Brief overview of differences between the Equal Rights Division (ERD) and Equal Employment Opportunity Commission (EEOC) to assist people who want to file employment discrimination claims.
Brief overview of recent 10th Circuit ADA case involving plaintiff’s claim her migraines qualified her an individual with a disability.
Brief article discussing the relevance of receiving unemployment benefits to discrimination and wrongful termination claims.
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Synopsis of recent NLRB Board decision addressing Section 8(a)(1) violation when employer refused employee particular union rep during investigation of sexual harassment.
Overview of unemployment compensation in Wisconsin and the term “misconduct” in determining eligibility when a claimant is terminated.
LLC’s, Corporations, And Other Business Structures – Part III: Written By New York Entertainment Lawyer And LLC Counsel John J. Tormey III, Esq.by John J. Tormey III, Esq. (John J. Tormey III, PLLC)
Part II of this article discussed how individuals historically incorporated their businesses in the hopes of avoiding personal liability, but then often became dissatisfied with the so-called “double taxation” thereby resulting. This, among other motivations, brought the S-corporation and then, the limited liability company (LLC), into being. As a New York entertainment lawyer practicing in this day and age, I most often see limited liability companies (LLC’s) as opposed to other forms of entities used in film, music, television, publishing, and Internet businesses. However one cannot understand and appreciate the advantages typically provided by the limited liability company (LLC) unless superimposed as bas-relief upon the entity’s historical context – which gives further meaning to the LLC across all sectors and industries including entertainment and media.
Society clearly benefits from encouraging people to start businesses - and take some commercial risks without an attendant risk of personal ruin. Yet otherwise well-intentioned and well-motivated people were either quitting businesses or exposing themselves to personal liability - in both instances due to their aversion to the so-called “double layer of taxation” engendered by the C-corp. Additionally, the “double” taxation of the C-corp was creating a disincentive for new people to go into business - particularly those who were risk-averse. There had to be a better way.
LLC’s, Corporations, And Other Business Structures – Part II: Written By New York Entertainment Attorney And LLC Counsel John J. Tormey III, Esq.by John J. Tormey III, Esq. (John J. Tormey III, PLLC)
Part I of this article discussed the process of selecting a new name for a business, typically a limited liability company (LLC) or a corporation in this day and age. Many people choose to incorporate or form an LLC, so as to minimize their personal liability for the debts, liabilities, and obligations of their business. There is cost to forming an entity, but the cost is often worth it. What follows is a brief discussion of “personal liability”, and the types of entities that may be available. These types of issues regarding corporations and limited liability companies (LLC’s) are often brought to an entertainment attorney such as myself in the context of new entertainment venture start-up companies and otherwise, but are in fact universal concerns across manifold sectors and industries besides entertainment.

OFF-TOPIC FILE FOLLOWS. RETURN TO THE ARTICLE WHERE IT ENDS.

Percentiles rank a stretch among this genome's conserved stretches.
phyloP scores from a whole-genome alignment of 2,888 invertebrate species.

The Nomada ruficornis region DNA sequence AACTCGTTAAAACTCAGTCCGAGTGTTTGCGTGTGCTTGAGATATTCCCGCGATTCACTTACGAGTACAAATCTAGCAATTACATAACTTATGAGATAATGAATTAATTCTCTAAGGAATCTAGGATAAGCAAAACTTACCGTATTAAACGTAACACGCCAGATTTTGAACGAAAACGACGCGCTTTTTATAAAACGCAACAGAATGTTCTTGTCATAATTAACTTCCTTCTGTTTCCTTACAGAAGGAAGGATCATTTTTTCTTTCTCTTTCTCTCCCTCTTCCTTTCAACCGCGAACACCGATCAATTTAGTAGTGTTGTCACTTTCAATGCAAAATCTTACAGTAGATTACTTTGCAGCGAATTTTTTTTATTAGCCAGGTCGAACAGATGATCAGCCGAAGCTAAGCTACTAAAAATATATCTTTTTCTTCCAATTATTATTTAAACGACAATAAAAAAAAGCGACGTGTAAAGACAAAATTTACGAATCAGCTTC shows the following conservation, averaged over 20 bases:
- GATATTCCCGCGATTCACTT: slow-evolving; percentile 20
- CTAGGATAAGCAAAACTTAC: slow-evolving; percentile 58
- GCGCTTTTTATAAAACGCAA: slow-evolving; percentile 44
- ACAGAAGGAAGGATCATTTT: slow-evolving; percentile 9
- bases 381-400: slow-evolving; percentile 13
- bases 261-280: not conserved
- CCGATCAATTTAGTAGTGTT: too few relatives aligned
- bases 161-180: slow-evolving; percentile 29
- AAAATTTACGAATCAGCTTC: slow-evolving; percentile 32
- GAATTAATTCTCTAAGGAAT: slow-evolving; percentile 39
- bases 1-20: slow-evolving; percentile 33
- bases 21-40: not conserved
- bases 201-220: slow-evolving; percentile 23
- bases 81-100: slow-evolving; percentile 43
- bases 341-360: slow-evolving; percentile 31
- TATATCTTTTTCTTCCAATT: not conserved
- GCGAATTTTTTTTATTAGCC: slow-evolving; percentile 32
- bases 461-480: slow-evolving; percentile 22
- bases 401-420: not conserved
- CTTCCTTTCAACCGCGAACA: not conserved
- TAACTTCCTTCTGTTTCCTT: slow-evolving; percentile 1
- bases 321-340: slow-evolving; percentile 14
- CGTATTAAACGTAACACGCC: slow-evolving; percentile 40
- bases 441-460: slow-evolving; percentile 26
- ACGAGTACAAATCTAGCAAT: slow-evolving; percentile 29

The bottom line is that a choice of entity should be made upon current information only, with the assistance of a lawyer and an accountant. To do it any other way is to risk making a bad choice that one will later regret, especially when the first or successive tax returns relating to the LLC or corporation are filed. Though in this day and age an entertainment attorney will typically be asked to form and file a limited liability company (LLC) rather than an alternate form of entity in the context of a new media or entertainment business start-up, the choice of entity should still be carefully examined by the entertainment attorney and the business-owner at the outset – just as it should be carefully examined in any other sector or industry.
LLC’s, Corporations, And Other Business Structures – Part I: Written By New York Entertainment Lawyer And LLC Counsel John J. Tormey III, Esq.by John J. Tormey III, Esq. (John J. Tormey III, PLLC)
While many artists continue to do business as individuals, there often comes a point in their career when it makes sense to ascend to the next level – to create a business, to create a company, usually in this day and age a limited liability company (LLC) or a corporation, with its own name and identity. In the fields of arts and entertainment, this process is often handled by and through an entertainment lawyer, and is often the first reason for which a new client seeks counsel. If you are an artist who has reached that point in your career, or even if you have already surpassed it and want to revisit your decision, then this article is for you. I am a New York entertainment lawyer who regularly handles corporate and LLC matters and my contact information appears below.
If one is choosing a structure for a small business, there are a number of different types of business entities that can be formed. At minimum, one likely will need to assess the relative merits of the subchapter-”S” corporation (“S-corp”); the subchapter-“C” corporation (“C-corp”); and the limited liability company (“LLC”). This choice will be described in more detail, below, and in Part II and Part II of this Article. But the first issues one should address, also typically addressed with and through one’s entertainment lawyer, are the trademark considerations which may arise as a result of the chosen name for the limited liability company (LLC), corporation, or other form of company.